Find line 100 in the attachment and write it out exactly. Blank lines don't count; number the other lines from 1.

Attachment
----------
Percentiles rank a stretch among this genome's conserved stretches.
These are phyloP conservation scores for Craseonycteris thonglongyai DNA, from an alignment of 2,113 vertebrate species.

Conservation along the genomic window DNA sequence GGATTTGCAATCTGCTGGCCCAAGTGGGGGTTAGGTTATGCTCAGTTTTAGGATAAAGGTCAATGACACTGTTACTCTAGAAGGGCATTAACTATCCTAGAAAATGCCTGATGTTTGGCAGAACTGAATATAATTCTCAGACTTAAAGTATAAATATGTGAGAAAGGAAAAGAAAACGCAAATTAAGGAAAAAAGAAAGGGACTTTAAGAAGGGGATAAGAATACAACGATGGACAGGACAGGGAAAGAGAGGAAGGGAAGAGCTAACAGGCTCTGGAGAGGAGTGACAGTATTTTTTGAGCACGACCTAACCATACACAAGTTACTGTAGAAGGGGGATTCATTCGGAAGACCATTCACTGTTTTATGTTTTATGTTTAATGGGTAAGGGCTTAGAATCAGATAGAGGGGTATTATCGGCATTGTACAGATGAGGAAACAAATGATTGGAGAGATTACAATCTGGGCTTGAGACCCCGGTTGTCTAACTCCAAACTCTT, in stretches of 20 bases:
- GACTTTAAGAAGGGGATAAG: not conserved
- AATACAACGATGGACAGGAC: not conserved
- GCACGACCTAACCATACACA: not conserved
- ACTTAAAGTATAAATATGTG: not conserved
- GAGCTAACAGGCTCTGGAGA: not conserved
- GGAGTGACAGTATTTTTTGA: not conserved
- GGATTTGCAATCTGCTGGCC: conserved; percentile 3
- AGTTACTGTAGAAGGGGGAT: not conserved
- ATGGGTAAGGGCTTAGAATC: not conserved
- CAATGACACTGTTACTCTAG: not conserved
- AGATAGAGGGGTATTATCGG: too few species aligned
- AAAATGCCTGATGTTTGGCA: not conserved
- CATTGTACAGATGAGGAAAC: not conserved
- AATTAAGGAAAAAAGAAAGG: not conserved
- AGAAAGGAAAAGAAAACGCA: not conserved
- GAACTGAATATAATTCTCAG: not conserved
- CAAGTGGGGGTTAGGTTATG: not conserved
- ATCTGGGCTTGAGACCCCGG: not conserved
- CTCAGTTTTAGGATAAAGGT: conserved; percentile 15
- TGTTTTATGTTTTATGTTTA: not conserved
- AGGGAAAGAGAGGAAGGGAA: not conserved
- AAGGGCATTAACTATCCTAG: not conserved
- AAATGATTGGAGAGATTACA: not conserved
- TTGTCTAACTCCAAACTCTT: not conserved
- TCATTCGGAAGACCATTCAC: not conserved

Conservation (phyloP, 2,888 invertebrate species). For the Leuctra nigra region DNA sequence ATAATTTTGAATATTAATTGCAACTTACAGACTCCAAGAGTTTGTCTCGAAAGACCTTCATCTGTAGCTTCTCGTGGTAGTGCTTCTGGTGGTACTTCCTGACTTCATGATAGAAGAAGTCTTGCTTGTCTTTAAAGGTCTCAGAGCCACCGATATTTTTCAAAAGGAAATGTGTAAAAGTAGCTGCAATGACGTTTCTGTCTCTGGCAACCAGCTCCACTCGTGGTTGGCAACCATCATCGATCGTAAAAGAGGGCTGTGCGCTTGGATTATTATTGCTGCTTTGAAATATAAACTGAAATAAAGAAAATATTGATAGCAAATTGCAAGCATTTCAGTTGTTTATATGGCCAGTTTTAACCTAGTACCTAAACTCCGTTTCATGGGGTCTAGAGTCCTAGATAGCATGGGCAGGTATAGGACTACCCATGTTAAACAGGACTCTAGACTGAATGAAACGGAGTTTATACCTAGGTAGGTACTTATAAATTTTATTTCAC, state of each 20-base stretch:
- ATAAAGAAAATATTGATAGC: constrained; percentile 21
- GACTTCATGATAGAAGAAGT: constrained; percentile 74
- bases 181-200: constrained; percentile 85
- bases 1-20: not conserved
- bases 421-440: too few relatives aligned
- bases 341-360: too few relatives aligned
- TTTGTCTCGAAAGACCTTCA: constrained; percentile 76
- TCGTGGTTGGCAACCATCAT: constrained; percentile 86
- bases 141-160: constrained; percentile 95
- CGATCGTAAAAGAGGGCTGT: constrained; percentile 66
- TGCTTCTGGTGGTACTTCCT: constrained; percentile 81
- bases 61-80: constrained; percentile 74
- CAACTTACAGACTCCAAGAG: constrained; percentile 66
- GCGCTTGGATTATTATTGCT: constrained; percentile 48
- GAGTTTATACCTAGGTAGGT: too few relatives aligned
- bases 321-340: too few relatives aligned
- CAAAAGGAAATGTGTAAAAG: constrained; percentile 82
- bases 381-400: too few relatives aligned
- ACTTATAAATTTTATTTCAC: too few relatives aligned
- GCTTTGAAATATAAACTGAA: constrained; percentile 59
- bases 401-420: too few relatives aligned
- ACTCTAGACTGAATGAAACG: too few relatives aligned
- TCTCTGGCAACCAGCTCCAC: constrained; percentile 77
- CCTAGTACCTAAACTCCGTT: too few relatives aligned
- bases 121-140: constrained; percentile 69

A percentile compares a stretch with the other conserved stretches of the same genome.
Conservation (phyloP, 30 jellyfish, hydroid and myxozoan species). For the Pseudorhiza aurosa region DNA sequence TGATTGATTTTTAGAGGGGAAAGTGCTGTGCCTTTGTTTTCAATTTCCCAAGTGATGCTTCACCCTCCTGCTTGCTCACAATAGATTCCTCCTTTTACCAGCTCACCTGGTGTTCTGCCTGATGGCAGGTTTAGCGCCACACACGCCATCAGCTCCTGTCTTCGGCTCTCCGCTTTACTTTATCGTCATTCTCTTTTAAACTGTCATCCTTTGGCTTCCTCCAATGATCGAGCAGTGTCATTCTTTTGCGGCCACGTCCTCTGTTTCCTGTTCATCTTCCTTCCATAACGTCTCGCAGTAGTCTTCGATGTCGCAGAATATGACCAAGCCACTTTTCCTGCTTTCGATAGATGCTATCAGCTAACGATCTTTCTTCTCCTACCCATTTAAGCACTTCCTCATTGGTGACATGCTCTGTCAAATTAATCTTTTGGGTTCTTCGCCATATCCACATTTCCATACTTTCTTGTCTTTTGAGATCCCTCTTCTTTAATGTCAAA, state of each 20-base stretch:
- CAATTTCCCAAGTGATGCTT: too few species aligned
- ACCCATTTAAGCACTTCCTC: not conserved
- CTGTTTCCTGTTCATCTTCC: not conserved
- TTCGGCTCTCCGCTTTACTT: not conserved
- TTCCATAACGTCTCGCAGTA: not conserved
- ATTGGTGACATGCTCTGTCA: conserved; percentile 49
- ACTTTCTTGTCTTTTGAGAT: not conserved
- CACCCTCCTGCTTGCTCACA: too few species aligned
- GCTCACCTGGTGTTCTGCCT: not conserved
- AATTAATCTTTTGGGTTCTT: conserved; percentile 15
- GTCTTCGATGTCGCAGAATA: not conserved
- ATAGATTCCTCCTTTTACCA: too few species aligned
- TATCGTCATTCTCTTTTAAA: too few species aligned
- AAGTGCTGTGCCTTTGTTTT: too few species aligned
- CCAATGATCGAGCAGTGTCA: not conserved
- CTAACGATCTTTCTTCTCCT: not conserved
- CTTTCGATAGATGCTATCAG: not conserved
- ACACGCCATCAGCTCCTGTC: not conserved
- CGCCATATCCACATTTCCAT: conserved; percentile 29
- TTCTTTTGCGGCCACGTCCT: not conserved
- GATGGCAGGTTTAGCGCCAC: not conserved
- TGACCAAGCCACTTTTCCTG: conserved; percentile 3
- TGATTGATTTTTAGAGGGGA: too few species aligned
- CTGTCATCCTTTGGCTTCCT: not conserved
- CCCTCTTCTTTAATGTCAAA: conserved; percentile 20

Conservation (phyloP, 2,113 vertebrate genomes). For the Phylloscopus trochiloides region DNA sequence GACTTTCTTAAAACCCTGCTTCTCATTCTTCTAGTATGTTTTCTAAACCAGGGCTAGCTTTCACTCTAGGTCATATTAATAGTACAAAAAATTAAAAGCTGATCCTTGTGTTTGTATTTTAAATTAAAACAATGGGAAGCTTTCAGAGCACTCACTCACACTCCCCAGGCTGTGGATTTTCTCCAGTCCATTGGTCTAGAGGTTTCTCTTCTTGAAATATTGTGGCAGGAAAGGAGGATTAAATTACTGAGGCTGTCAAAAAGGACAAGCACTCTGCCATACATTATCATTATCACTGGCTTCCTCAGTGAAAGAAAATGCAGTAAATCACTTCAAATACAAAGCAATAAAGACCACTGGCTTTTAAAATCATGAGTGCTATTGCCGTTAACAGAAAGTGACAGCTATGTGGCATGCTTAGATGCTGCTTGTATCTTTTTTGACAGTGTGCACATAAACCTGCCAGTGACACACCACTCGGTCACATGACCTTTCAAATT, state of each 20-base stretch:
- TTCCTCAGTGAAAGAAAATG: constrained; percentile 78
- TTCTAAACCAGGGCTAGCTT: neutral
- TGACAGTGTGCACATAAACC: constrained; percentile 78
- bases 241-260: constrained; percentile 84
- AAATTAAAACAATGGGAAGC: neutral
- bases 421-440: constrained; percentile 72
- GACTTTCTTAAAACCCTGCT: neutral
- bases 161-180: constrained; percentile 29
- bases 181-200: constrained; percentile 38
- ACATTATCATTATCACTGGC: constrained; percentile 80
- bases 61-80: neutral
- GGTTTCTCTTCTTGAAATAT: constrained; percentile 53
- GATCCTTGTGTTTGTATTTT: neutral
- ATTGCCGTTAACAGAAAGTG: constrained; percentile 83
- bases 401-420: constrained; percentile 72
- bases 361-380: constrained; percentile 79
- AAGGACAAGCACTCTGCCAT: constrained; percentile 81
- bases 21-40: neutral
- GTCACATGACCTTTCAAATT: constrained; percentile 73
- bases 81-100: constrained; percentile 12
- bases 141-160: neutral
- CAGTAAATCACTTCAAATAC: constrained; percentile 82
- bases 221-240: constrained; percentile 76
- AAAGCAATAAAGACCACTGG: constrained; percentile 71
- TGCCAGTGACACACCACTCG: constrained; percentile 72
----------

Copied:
- bases 21-40: neutral